Parallel construction means expressing parallel thoughts in the same grammatical form. Parallelism gives your writing smoothness and consistency. When parallelism isn’t used properly, we call it a ‘false series.’ Does the sentence below sound ‘off’ to you?
The Executive Director delivered her presentation, thanked the team and was seen exiting the building.
Of course it did, because it’s a false series.
Here’s a quick grammar review:
In the first part of the sentence the subject is referring to something being done to an object. The second sentence follows the same structure, but the third flips the subject and object. The Executive Director is the subject in the first two sentences, but becomes the object being referred to in the third. Don’t worry if you are seeing subjects and objects everywhere now. What’s important is how you apply parallel construction.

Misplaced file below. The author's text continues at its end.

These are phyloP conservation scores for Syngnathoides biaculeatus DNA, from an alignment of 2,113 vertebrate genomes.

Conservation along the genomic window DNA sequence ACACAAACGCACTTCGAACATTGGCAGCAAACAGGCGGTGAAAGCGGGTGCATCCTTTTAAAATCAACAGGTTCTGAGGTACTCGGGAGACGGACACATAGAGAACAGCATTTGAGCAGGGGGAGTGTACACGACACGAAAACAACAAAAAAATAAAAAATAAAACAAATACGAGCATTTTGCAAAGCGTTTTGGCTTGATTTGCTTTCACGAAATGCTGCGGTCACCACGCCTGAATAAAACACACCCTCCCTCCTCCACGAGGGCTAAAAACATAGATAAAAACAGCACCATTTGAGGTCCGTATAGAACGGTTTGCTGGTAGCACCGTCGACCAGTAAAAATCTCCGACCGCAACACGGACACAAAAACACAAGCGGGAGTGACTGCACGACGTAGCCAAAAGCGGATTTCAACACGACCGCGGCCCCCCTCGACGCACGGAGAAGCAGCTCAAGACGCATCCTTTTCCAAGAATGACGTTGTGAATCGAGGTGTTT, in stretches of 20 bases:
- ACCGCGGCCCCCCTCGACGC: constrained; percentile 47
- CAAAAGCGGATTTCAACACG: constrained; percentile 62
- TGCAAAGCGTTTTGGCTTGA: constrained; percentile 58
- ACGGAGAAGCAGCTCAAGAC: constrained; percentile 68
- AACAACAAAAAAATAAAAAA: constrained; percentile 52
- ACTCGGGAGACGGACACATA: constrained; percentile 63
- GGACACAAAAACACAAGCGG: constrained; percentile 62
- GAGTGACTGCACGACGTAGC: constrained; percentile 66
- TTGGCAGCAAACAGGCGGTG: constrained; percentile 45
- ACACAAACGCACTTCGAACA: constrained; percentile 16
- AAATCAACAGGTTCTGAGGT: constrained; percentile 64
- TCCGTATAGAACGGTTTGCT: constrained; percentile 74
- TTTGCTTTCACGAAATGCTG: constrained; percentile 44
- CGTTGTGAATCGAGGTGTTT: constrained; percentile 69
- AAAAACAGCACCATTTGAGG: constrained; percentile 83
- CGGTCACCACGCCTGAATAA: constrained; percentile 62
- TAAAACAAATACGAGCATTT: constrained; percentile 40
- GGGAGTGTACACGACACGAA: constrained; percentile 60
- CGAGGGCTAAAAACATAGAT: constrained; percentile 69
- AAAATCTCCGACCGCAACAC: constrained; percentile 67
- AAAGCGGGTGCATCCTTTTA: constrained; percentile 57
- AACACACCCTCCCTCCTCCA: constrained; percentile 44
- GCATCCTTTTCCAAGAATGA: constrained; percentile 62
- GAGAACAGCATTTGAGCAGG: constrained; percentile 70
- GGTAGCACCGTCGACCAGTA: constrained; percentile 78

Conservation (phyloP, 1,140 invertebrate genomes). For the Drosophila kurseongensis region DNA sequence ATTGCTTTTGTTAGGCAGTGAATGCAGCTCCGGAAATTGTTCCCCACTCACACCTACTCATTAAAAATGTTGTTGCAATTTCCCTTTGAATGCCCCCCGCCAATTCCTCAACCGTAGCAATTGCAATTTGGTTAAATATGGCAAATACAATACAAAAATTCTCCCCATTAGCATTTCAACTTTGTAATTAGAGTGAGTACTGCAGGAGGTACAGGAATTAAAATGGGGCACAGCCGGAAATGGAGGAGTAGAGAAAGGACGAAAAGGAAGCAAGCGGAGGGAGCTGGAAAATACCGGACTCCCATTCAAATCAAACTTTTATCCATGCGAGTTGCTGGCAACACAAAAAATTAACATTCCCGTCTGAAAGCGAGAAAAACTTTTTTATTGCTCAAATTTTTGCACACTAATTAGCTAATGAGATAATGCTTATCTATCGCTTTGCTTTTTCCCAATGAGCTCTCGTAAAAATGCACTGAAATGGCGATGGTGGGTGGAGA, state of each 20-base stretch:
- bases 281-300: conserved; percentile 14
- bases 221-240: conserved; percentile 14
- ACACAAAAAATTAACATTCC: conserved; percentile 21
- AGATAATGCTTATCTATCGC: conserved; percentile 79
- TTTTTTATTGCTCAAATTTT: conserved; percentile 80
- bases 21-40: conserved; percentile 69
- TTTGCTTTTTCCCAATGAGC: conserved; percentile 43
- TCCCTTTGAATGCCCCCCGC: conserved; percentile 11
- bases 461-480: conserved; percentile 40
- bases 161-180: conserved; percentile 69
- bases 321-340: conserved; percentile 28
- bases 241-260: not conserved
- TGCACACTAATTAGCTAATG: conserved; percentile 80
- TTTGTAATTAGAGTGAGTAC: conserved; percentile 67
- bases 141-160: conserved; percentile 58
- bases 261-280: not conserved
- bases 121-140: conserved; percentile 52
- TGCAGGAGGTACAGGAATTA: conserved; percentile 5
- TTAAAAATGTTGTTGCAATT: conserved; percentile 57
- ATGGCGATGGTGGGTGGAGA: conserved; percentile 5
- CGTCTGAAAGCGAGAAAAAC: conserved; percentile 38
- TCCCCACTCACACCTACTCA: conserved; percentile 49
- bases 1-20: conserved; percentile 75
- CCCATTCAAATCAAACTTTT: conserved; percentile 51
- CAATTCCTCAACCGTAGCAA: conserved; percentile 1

A simple method to give your sentences parallelism is to break your sentence down to its simplest form and then re-build it.
In this case, the broken down sentence would read: “she did this, she did this, someone saw her do this.”
When reading a sentence in its simplest form, it’s easier to revise. This is how the structure should look: “she did this, she did this, she did this.”
When we use this structure and fill in the sentence, we get a sentence formed with proper parallelism:
The Executive Director delivered her presentation, thanked the team and left the building.
This example of parallelism deals with the subject/object relationship, but a false series can come in many forms. For a deeper look into formatting parallel thoughts properly, read this guide.